If you want to see what the capitalist ideal for America is, just look at our for-profit prisons. They exploit prisoners ruthlessly.
Last year, West Virginia contracted with a company, Global Tel Link (GTL), to provide free tablets to prisoners. These kinds of initiatives are rapidly becoming more popular, as states grapple with the legacy of four decades of tough-on-crime policies and renewed public calls for more rehabilitative prisons.
And it sounds great. Until inmates realize the company charges users every time they use the tablets, including 25 cents a page for emails and 3 cents a minute to read e-books. By that calculation, most inmates would end up paying about $15 for each novel or autobiography they attempt to read. To people who have little to no money, that’s not a benefit. That’s exploitation. The only beneficiary, aside from Global Tel Link, is West Virginia, which receives 5% of the profits.
I imagine some team of piggy middle-managers in a corporation that realizes they’ve got the capitalist ideal: captive customers who have to buy what you’re selling, in an environment where competition is not allowed, and they get to charge whatever they want for whatever service they offer. They go hog wild. Let’s charge them for reading! After a trivial investment to pay the ridiculous demands of authors and publishers for royalties, the greedy bastards, we can demand a reasonable recompense for allowing them to view a book.
What else can we charge them for? How about taking the Vimes theory of socioeconomic unfairness and cranking it up to 11?
Many prisons now ban in-person visits, then allow companies to charge $12.99 or more for video calls. Prison phone calls can cost up to $3.99 a minute. Prison shoes fall apart within weeks, and replacements are only available from a special catalog. Only sweatshirts are provided for the winter. Meals are nutritionally insufficient and, over time, must be supplemented to maintain good health.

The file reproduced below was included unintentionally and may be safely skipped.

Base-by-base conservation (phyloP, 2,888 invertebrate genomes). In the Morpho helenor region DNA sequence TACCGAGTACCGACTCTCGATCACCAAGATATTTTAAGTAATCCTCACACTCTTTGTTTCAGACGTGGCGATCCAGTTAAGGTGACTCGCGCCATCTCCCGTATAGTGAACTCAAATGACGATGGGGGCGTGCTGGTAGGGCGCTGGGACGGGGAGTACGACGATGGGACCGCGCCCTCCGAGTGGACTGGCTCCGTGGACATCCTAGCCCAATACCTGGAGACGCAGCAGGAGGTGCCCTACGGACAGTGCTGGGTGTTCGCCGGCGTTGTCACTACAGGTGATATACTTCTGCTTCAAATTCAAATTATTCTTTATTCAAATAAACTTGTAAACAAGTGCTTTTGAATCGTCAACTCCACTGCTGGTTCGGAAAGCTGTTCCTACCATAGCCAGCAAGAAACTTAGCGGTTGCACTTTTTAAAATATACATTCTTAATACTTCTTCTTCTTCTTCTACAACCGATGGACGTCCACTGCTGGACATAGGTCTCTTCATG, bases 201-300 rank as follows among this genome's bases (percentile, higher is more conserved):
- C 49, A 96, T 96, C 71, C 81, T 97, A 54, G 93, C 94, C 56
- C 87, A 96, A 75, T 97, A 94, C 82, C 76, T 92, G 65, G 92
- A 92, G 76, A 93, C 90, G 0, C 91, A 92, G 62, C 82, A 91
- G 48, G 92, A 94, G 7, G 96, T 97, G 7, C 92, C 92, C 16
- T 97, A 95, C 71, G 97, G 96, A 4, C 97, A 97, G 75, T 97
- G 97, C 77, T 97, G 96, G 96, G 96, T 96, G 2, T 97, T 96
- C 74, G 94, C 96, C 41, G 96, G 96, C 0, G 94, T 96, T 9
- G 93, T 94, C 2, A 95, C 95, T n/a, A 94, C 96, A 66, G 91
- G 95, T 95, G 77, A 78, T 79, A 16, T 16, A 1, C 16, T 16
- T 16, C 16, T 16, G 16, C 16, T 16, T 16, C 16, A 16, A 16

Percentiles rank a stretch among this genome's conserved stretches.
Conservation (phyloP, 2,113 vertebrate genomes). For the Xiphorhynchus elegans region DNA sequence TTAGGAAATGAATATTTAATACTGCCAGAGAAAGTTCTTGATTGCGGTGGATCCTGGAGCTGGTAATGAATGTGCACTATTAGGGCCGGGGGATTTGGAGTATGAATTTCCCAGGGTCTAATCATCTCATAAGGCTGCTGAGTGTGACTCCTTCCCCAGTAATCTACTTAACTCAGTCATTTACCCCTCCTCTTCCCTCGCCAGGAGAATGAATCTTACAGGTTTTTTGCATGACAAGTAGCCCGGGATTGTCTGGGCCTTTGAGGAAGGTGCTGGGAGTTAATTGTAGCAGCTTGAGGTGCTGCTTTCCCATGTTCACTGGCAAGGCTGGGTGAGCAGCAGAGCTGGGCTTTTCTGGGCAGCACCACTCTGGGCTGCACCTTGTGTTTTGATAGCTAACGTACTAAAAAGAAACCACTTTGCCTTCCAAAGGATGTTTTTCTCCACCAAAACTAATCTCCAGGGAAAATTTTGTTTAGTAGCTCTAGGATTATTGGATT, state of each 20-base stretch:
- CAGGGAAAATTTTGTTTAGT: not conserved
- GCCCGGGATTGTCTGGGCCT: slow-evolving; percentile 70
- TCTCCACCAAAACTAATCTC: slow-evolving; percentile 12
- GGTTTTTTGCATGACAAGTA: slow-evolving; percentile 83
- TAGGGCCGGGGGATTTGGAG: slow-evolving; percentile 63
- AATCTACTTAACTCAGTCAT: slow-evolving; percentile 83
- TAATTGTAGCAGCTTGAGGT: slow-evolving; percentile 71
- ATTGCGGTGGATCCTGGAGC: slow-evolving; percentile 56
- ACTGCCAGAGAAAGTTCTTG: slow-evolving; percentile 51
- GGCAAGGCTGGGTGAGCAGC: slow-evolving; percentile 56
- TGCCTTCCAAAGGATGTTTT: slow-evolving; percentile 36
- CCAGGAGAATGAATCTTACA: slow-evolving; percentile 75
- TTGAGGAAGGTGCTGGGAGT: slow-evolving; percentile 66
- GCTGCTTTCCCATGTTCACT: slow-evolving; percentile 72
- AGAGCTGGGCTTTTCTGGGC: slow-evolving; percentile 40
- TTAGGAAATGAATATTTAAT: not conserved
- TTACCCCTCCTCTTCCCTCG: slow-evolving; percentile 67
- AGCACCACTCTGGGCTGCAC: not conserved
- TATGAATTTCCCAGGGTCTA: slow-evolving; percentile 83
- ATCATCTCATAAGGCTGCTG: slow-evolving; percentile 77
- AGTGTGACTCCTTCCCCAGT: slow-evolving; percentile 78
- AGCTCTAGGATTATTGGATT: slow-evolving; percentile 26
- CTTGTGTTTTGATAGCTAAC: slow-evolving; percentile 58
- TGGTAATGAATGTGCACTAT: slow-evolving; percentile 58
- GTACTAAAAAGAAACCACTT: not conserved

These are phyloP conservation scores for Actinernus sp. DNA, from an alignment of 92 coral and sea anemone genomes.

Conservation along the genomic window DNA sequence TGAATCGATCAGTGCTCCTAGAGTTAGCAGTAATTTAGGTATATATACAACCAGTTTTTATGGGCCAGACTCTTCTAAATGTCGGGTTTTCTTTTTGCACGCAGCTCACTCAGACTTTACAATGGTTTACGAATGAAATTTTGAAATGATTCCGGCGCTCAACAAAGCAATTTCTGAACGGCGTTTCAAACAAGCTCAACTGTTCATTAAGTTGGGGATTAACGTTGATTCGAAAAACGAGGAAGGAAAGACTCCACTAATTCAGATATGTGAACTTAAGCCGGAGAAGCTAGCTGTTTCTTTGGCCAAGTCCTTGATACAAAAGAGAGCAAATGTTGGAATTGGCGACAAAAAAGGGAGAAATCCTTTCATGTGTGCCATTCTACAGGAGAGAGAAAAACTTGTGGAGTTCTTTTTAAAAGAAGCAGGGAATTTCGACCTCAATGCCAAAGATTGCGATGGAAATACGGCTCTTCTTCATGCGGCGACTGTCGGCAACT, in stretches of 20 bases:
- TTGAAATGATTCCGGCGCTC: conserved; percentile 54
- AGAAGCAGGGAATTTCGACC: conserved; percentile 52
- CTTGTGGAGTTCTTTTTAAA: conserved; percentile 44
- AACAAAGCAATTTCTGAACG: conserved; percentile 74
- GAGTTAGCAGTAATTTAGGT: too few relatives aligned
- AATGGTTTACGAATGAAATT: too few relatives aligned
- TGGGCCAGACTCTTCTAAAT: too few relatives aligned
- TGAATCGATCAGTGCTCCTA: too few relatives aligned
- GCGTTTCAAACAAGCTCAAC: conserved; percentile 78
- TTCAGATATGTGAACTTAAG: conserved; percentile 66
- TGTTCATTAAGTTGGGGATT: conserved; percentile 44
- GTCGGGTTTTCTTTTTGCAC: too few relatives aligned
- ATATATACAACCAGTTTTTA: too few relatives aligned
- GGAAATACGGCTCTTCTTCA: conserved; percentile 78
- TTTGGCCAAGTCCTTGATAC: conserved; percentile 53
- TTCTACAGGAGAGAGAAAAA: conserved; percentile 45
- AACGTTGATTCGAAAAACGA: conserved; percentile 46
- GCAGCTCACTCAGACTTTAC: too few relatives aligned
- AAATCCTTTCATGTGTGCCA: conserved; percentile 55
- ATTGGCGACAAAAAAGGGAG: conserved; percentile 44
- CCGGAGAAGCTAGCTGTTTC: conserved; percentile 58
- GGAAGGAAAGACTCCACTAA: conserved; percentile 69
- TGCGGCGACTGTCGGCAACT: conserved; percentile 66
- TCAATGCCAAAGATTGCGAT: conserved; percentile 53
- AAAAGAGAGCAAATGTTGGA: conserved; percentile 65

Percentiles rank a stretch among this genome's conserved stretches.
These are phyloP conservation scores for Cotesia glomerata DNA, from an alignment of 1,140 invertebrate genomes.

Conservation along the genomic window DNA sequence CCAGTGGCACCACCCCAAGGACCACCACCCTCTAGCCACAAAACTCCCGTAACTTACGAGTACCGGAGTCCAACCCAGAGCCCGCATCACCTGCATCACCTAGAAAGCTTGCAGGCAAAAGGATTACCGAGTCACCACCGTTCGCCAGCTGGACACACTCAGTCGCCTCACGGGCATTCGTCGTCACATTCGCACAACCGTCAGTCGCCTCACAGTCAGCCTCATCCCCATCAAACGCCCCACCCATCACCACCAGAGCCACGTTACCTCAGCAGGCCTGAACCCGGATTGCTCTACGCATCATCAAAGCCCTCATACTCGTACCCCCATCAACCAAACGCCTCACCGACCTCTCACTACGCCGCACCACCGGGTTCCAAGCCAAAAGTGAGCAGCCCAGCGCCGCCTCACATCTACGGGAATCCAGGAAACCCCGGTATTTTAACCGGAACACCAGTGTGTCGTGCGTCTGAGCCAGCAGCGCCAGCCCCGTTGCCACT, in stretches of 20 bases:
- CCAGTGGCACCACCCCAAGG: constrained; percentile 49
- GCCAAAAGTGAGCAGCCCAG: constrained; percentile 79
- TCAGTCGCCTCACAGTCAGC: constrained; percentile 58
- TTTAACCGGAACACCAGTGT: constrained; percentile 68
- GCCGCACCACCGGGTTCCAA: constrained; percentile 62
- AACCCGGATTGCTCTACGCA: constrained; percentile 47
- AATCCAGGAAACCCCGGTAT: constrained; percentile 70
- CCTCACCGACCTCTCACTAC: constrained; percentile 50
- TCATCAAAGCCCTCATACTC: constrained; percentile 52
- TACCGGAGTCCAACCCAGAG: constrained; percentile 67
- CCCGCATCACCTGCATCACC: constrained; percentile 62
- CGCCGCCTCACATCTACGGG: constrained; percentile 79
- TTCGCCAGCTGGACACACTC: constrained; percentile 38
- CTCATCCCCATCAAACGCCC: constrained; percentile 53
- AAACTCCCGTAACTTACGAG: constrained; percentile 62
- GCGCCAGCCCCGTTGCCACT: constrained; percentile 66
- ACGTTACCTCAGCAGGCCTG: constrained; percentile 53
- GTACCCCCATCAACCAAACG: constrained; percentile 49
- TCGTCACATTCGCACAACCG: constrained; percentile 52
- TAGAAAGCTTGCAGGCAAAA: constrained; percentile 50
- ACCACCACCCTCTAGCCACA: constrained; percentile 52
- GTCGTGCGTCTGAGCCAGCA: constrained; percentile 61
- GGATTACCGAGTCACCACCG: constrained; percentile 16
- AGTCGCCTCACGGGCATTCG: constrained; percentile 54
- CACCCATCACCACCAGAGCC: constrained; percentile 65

All these necessities — shoes, jackets, phone calls, canned tuna from the commissary — rack up fees well above the market rate on the outside. But they often aren’t paid for by prisoners, who have little or no means to earn income. They are paid primarily by families who are often among our poorest. This hidden tax drives already vulnerable communities deeper into poverty and hopelessness.
Oh, yeah, let’s punish people by depriving them of their liberty and gouging every penny we can out of their families, and disincentivize that absurd idea of “rehabilitation”. Prison serves the leeches.
This company, Global Tel Link, calls itself the “Corrections Innovations Leader”. Their only innovations, though, involve coming up with new ways to suck profits out of the pockets of those on the lowest rung of the socioeconomic ladder. They see a poor person, they see someone they’ll have power over to steal their last dollar. This is their lying mission statement.
At GTL, our mission is to create impactful connections and provide industry-leading service. We give incarcerated individuals the ability to stay engaged with their support networks by making meaningful connections through our products and services.
If you work for GTL, I hope you are deeply ashamed. If you work for GTL, you’re probably not…because you have to lack a conscience to work for that soul-sucking evil company.